Use the Application property to return the Application object. The following example applies the Windows property to the Application object.

VB

Application.Windows(“book1.xls”).Activate

The following example creates an Excel workbook object in another application and then opens a workbook in Excel.

VB

Set xl = CreateObject(“Excel.Sheet”)

xl.Application.Workbooks.Open “newbook.xls”


Many of the properties and methods that return the most common user-interface objects, such as the active cell (ActiveCell property), can be used without the Application object qualifier. For example, instead of writing:

VB

Application.ActiveCell.Font.Bold = True

You can write:

VB

ActiveCell.Font.Bold = True

VB

Sub Cbm_Value_Select()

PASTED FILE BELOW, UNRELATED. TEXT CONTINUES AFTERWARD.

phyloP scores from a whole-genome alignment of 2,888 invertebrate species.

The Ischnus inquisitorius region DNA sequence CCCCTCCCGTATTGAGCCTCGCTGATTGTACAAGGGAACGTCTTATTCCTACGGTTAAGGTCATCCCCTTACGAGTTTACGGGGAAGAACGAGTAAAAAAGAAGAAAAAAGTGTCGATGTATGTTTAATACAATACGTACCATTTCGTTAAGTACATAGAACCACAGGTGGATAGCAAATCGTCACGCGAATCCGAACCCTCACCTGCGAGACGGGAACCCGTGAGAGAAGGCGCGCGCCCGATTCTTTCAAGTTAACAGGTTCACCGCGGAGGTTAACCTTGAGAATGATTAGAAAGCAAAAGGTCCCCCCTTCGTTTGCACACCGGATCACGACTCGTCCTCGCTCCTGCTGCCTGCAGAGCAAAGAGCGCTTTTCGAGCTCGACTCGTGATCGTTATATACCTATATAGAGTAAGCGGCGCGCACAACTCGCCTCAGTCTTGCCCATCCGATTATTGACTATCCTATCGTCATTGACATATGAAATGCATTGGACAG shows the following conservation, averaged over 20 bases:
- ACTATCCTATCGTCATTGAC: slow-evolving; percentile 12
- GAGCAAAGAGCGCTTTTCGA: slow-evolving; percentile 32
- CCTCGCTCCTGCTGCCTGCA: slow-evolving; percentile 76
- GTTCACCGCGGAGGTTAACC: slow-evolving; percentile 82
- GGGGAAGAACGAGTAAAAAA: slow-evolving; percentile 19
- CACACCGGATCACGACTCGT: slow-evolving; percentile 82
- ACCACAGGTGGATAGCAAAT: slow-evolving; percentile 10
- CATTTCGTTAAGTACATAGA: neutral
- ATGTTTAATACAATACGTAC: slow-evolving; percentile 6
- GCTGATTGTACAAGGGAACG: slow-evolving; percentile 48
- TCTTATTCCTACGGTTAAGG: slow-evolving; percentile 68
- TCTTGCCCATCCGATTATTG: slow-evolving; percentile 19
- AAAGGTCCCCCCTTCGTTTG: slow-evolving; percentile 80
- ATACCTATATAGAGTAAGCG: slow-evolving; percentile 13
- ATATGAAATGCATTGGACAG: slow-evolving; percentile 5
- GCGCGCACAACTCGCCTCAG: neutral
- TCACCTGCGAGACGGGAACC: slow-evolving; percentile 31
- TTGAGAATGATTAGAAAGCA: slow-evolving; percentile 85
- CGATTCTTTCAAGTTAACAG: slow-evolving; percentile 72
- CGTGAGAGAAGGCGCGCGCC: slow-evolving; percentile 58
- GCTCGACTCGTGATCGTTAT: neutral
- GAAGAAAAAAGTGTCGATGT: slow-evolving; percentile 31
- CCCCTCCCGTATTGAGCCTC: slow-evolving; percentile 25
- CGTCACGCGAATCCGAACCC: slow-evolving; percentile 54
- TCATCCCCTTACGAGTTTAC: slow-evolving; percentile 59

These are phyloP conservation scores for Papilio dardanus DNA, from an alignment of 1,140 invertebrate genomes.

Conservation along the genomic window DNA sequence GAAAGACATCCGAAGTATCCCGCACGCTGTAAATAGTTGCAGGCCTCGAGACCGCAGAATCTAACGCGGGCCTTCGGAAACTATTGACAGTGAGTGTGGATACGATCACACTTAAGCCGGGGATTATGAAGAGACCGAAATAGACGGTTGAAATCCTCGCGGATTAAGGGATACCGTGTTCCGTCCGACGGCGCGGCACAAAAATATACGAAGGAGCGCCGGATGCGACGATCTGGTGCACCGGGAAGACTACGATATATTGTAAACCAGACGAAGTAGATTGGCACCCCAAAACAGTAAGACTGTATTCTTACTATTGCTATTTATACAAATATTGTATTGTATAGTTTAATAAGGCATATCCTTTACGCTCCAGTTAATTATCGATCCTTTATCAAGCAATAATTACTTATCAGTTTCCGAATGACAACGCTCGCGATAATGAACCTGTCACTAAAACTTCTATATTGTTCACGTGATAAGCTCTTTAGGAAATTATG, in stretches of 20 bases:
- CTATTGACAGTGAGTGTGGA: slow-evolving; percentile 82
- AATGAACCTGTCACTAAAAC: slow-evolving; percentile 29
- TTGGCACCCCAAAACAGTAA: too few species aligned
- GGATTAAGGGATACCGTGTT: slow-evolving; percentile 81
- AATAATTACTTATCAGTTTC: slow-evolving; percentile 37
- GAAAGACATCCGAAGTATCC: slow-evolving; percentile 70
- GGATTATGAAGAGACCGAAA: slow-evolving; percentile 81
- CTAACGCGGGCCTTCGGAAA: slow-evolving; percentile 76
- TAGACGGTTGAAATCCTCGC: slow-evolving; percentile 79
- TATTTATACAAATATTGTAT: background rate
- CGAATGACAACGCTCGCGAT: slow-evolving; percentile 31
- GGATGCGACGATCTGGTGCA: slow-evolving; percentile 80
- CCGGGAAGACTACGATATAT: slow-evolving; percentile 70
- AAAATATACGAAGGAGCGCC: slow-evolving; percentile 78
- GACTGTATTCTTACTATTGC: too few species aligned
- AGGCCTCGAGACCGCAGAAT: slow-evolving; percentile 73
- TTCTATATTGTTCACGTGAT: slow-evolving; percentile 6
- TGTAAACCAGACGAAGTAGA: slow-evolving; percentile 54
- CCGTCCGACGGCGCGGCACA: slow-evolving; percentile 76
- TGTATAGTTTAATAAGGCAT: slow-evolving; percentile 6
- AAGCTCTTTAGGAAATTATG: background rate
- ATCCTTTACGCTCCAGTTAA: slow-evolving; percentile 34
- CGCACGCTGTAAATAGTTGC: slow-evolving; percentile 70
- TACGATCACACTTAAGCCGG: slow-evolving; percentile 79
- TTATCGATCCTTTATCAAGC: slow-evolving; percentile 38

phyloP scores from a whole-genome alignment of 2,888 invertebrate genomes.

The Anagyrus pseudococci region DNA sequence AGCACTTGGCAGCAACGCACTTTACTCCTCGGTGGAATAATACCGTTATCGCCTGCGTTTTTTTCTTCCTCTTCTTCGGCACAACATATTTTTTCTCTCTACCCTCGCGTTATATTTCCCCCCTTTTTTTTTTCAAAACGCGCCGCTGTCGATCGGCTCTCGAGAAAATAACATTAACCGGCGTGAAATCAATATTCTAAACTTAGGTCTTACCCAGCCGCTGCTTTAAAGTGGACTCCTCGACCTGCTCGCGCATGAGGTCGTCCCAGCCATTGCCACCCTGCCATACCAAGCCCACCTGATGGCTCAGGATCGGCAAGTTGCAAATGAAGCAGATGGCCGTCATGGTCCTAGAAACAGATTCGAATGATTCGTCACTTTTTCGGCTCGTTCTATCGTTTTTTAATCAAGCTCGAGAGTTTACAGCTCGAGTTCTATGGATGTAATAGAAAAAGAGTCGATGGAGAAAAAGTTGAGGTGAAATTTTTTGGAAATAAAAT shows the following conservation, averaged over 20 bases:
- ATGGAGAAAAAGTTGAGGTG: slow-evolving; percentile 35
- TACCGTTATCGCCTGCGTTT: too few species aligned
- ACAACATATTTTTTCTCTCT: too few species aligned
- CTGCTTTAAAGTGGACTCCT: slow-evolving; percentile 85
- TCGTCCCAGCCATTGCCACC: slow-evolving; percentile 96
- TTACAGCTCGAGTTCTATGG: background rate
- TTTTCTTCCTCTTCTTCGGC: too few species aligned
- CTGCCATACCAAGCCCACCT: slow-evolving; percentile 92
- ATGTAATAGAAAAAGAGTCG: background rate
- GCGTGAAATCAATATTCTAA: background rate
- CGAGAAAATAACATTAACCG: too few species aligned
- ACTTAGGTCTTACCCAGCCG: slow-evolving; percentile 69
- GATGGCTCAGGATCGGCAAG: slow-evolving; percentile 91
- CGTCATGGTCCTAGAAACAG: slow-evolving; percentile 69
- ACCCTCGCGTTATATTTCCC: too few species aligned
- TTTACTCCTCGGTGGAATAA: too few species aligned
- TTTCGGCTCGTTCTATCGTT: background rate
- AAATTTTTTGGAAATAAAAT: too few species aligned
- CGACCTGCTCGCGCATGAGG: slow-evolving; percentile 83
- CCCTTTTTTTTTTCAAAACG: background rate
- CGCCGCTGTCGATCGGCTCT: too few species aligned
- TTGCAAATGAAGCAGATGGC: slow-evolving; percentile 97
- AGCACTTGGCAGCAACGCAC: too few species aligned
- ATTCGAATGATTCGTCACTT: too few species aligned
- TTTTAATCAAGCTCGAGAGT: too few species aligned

‘Set up the variables.

Dim rng As Range

‘Use the InputBox dialog to set the range for MyFunction, with some simple error handling.

Set rng = Application.InputBox(“Range:”, Type:=8)

If rng.Cells.Count <> 3 Then

MsgBox “Length, width and height are needed -” & _

vbLf & “please select three cells!”

Exit Sub

End If

‘Call MyFunction by value using the active cell.

ActiveCell.Value = MyFunction(rng)

End Sub

 

Function MyFunction(rng As Range) As Double

MyFunction = rng(1) * rng(2) * rng(3)

End Function

Meny
Nettstedet er under arbeidI drift i løpet høsten 2019